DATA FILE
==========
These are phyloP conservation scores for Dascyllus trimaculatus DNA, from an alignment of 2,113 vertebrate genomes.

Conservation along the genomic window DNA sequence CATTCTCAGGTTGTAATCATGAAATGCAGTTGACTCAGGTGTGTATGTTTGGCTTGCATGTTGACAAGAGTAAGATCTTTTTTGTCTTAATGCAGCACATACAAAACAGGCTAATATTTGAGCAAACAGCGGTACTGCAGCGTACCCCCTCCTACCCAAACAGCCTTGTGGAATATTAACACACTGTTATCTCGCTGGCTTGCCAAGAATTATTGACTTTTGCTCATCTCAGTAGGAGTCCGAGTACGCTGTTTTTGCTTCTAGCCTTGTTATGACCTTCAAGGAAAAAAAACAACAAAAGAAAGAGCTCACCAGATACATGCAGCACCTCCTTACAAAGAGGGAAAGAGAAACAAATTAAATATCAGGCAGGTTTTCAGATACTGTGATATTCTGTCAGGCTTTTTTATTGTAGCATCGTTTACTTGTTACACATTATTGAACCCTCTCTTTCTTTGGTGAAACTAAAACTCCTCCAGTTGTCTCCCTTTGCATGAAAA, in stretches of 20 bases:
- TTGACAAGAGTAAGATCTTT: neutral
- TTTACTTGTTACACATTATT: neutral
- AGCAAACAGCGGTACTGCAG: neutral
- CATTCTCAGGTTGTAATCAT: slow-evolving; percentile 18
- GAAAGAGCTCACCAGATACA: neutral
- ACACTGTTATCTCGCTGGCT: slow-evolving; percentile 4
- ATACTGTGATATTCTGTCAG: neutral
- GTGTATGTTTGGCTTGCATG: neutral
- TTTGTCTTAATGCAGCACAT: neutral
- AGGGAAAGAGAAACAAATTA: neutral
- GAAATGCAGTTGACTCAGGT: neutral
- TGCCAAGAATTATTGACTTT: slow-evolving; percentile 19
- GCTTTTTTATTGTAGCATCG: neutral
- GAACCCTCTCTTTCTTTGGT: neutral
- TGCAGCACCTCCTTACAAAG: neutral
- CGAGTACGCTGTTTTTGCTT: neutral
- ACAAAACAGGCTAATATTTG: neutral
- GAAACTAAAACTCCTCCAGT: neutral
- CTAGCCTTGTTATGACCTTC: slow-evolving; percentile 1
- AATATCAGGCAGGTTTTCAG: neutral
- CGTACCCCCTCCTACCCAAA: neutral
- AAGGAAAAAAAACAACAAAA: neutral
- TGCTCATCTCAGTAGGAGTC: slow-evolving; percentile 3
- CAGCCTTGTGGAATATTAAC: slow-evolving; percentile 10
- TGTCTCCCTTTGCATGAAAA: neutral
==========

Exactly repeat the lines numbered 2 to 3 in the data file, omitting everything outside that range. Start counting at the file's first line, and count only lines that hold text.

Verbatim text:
Conservation along the genomic window DNA sequence CATTCTCAGGTTGTAATCATGAAATGCAGTTGACTCAGGTGTGTATGTTTGGCTTGCATGTTGACAAGAGTAAGATCTTTTTTGTCTTAATGCAGCACATACAAAACAGGCTAATATTTGAGCAAACAGCGGTACTGCAGCGTACCCCCTCCTACCCAAACAGCCTTGTGGAATATTAACACACTGTTATCTCGCTGGCTTGCCAAGAATTATTGACTTTTGCTCATCTCAGTAGGAGTCCGAGTACGCTGTTTTTGCTTCTAGCCTTGTTATGACCTTCAAGGAAAAAAAACAACAAAAGAAAGAGCTCACCAGATACATGCAGCACCTCCTTACAAAGAGGGAAAGAGAAACAAATTAAATATCAGGCAGGTTTTCAGATACTGTGATATTCTGTCAGGCTTTTTTATTGTAGCATCGTTTACTTGTTACACATTATTGAACCCTCTCTTTCTTTGGTGAAACTAAAACTCCTCCAGTTGTCTCCCTTTGCATGAAAA, in stretches of 20 bases:
- TTGACAAGAGTAAGATCTTT: neutral